Among the 48% who supported retaliation, more than half even if it had evolved into open conflict, is Zaki Shalom, an expert on Israeli defense policy at the Jerusalem-based Misgav Institute for National Security and Zionist Strategy, who laments the loss of a “unique opportunity” to respond on the very night of the attack to show the entire region the price of provoking Israel. “I don’t agree that this is going to be the new security equation with Iran. It doesn’t put us in a good place as a deterrent force,” he says by phone.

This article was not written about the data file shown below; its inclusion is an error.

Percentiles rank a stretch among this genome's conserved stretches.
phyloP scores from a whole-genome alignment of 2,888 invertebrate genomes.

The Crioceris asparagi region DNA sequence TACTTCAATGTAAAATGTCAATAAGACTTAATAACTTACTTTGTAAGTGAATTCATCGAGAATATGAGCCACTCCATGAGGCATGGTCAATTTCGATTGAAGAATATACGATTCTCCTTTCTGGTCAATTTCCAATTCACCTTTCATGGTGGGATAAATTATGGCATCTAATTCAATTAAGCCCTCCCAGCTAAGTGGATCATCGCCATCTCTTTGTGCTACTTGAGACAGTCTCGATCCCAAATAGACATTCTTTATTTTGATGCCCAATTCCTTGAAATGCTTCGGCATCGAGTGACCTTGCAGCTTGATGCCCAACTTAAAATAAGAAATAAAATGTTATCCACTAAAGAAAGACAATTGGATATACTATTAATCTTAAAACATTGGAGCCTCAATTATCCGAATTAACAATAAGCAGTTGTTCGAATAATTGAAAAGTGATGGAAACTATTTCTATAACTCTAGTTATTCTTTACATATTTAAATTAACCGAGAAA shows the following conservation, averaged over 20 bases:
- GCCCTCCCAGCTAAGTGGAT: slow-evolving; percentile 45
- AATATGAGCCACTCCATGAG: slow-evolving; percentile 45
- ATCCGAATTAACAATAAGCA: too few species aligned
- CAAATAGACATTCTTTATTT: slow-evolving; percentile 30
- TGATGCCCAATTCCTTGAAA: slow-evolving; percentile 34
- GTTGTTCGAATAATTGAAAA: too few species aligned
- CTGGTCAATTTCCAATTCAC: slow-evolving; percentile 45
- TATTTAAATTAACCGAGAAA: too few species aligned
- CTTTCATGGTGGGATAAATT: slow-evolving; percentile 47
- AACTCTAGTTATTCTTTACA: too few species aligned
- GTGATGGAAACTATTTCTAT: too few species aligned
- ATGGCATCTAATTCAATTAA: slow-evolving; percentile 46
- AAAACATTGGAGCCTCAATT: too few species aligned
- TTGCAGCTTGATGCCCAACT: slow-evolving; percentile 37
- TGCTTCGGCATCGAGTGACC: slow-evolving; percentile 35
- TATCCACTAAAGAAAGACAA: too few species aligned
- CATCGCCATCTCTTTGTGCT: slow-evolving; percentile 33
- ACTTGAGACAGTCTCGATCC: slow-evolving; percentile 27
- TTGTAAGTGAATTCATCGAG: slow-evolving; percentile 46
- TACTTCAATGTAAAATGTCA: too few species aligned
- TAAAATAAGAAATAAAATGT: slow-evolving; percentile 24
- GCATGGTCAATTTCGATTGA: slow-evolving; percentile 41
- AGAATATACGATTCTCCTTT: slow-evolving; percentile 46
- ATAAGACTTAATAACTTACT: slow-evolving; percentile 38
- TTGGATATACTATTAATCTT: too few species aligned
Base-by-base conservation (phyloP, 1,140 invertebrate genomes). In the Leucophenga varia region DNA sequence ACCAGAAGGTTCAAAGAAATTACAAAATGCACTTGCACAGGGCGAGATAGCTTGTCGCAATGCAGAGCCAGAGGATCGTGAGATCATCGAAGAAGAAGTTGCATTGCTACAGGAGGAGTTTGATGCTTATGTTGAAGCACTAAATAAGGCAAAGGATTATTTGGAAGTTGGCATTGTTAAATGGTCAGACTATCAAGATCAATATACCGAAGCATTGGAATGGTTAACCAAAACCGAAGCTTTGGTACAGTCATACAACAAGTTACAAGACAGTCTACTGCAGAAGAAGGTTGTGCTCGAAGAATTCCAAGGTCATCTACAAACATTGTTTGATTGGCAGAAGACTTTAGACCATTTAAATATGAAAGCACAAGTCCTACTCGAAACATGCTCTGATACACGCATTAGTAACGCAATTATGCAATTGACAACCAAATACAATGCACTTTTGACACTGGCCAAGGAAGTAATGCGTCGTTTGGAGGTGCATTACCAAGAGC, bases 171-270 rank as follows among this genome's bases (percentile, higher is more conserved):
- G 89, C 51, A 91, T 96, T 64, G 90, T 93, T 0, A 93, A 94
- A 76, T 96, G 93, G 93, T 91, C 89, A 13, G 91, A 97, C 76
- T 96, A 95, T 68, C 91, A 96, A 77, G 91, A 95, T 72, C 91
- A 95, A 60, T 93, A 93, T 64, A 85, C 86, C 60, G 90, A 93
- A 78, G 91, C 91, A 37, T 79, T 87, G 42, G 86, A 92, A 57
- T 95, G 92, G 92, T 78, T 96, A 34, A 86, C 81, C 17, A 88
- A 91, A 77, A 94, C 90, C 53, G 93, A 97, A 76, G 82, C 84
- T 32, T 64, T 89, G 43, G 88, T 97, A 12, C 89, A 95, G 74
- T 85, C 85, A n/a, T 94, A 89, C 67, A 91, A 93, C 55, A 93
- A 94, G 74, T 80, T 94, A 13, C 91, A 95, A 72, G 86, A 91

Israel would have been able to overcome Iranian anti-aircraft defenses in a wider attack. They are, in fact, similar to those in place in Syria since 2015, where its air force frequently bombs (most recently this very Friday) against targets linked to Tehran and has been gathering information for a decade on how to avoid them. This was recalled this Thursday by the former head of the Israeli air defense, Brigadier General in reserve Zvika Haimovich. The regime of the ayatollahs is a “superpower in tactical ballistic missiles and drones”, but not in air defense, based mainly on Russian systems or their local equivalents, including U.S. fighters dating from the time of Shah Mohammed Reza Pahlavi, an ally of Washington and overthrown by the Islamic revolution in 1979.